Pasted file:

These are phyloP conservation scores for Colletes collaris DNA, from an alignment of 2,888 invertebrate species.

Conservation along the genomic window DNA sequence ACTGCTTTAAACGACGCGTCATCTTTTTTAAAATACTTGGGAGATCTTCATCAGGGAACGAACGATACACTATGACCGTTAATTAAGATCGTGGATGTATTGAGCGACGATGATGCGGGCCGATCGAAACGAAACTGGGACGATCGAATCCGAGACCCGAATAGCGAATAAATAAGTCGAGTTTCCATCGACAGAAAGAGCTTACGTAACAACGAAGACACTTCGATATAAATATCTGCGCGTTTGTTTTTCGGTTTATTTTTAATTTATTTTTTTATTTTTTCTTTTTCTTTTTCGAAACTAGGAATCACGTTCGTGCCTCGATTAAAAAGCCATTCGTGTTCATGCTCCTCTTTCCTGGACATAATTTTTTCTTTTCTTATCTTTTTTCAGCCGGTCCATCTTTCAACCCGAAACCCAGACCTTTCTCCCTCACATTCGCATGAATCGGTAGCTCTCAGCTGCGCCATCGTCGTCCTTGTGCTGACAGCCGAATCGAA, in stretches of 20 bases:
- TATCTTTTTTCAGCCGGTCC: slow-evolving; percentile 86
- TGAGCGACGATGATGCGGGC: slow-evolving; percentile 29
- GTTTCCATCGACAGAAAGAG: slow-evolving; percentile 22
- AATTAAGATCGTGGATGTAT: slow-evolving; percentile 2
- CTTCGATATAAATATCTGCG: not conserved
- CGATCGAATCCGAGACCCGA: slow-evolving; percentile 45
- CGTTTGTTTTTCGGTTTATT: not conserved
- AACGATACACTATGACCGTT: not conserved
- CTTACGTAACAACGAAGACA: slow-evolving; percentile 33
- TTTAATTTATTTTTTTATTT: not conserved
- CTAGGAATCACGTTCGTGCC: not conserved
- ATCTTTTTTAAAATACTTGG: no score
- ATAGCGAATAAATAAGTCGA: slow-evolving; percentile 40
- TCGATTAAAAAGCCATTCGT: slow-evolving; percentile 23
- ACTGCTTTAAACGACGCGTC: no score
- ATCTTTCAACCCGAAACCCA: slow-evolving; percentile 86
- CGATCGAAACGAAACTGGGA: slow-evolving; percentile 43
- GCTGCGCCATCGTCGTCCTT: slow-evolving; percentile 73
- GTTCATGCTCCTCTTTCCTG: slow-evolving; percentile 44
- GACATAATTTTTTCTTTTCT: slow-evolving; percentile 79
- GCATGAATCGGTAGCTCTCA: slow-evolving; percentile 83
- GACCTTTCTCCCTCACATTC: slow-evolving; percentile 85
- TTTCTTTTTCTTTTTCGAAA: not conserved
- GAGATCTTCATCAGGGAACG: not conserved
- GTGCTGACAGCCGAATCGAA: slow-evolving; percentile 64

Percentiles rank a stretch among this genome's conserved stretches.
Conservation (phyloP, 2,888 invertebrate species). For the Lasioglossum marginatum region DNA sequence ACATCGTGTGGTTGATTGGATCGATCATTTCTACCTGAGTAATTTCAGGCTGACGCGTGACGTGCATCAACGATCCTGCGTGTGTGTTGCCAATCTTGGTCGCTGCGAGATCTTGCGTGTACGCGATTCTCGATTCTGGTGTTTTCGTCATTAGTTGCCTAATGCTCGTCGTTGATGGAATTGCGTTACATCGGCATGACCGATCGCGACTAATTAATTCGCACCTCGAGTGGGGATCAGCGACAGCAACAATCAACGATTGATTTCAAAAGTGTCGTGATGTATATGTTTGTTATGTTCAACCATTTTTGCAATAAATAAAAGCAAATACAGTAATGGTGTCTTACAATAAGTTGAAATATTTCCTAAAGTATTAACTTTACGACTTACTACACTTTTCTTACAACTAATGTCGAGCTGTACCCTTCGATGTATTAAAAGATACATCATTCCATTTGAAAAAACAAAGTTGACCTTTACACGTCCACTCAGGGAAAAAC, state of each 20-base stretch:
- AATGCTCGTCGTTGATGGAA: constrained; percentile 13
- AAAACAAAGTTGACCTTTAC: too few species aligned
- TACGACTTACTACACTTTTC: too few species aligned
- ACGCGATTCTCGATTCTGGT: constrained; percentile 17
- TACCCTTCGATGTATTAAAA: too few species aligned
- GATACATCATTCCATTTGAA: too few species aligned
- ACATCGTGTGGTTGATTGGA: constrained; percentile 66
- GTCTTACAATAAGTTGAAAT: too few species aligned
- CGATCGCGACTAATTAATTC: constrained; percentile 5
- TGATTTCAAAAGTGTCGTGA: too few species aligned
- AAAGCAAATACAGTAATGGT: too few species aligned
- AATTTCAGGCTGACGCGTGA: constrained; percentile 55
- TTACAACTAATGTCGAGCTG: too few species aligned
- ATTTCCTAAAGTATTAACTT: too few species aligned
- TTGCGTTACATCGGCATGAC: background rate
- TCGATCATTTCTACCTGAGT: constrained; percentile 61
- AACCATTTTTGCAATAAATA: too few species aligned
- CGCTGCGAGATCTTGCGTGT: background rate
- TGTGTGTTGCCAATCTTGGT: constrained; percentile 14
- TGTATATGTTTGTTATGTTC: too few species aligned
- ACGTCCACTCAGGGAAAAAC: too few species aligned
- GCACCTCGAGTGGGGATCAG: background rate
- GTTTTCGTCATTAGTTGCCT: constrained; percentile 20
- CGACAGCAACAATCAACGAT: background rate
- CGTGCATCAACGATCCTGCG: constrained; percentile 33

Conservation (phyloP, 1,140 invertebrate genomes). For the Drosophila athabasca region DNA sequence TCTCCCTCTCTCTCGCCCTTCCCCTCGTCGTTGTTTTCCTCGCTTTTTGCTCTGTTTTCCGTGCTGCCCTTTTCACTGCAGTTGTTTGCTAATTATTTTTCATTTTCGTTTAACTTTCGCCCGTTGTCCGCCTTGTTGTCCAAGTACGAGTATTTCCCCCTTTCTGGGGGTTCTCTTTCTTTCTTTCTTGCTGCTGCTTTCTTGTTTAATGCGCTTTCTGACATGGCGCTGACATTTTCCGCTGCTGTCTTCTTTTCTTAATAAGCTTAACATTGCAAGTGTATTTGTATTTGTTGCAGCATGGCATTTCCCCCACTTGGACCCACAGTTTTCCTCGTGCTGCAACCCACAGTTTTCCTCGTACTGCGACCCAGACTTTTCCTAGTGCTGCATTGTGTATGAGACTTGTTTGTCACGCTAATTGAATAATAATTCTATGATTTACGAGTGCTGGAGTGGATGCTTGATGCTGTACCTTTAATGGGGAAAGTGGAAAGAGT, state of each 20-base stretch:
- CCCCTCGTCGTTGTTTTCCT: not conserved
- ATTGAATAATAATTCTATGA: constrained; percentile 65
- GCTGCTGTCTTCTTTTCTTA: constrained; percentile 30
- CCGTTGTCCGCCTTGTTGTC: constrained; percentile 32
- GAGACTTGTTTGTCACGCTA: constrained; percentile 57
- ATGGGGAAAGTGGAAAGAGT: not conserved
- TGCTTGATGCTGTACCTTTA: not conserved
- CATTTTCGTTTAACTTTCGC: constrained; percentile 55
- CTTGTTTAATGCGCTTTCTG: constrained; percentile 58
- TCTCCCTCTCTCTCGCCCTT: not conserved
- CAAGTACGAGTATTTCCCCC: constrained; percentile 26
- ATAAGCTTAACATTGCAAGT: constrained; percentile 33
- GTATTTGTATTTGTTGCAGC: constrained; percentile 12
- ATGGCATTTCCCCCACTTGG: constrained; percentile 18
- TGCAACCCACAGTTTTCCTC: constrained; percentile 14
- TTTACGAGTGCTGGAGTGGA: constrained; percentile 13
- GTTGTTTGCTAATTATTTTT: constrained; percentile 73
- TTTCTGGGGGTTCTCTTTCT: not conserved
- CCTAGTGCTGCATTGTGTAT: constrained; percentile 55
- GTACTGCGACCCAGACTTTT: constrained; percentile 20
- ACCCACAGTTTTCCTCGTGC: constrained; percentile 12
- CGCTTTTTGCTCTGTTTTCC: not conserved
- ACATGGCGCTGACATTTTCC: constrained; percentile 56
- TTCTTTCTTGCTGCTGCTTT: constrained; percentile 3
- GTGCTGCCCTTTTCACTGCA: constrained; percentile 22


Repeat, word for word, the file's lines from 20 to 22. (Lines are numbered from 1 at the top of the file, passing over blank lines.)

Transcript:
- GCTGCGCCATCGTCGTCCTT: slow-evolving; percentile 73
- GTTCATGCTCCTCTTTCCTG: slow-evolving; percentile 44
- GACATAATTTTTTCTTTTCT: slow-evolving; percentile 79